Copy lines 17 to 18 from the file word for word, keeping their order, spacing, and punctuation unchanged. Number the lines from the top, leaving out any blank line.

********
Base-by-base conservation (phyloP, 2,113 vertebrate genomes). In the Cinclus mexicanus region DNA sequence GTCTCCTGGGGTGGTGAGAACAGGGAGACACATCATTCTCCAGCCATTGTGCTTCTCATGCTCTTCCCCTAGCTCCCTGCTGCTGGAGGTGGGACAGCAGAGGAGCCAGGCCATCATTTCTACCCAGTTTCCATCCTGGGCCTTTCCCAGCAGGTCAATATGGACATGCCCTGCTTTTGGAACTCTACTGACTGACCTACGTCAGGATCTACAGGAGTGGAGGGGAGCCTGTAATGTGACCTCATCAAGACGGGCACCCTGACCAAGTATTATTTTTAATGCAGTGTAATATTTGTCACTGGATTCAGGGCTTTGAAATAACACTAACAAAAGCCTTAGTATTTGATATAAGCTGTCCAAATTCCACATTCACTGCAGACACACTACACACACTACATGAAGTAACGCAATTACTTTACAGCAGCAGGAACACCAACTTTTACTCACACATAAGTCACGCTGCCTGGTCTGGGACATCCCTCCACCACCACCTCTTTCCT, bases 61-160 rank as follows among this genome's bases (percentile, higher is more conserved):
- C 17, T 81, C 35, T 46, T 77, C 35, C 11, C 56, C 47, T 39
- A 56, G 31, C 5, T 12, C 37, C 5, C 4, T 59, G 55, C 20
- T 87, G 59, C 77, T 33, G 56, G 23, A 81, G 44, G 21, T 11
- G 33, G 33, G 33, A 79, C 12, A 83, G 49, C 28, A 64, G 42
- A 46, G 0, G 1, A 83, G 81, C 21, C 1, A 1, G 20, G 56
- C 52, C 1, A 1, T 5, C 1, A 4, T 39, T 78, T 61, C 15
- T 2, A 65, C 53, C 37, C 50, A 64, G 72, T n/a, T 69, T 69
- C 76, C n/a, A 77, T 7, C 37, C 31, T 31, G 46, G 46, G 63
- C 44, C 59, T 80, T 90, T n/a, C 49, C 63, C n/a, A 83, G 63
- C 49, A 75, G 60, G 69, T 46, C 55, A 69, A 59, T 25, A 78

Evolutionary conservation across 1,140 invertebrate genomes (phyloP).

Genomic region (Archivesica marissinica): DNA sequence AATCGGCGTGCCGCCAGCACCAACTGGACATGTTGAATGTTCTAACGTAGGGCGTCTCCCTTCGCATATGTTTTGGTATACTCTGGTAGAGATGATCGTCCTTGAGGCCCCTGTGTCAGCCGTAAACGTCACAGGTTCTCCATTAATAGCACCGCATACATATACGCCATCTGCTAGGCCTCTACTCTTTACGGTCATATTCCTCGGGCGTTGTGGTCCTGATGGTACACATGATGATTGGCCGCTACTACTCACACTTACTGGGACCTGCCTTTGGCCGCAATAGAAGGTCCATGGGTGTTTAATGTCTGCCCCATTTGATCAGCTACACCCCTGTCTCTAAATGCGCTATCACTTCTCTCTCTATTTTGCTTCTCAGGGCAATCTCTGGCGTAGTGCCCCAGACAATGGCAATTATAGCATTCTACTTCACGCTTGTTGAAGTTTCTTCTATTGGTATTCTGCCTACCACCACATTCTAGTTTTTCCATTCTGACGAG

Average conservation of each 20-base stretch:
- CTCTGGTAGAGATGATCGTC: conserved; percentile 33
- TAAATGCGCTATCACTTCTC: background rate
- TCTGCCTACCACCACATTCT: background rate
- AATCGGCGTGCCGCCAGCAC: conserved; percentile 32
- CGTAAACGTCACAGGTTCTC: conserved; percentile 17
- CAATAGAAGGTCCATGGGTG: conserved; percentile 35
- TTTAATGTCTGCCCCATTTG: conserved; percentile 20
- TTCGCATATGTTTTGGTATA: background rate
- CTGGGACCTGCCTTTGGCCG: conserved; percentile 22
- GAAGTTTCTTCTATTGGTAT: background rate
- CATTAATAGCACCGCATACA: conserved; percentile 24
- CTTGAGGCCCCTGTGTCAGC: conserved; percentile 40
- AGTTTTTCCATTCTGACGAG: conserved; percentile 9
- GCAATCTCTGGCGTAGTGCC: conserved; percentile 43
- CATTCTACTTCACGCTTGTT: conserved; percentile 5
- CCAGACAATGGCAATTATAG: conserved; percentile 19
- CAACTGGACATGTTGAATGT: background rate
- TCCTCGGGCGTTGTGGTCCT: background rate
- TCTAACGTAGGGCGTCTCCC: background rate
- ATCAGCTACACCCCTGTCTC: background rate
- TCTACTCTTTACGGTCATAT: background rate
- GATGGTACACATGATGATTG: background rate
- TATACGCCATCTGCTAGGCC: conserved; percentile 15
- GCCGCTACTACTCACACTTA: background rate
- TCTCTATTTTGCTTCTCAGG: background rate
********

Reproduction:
- TCTGCCTACCACCACATTCT: background rate
- AATCGGCGTGCCGCCAGCAC: conserved; percentile 32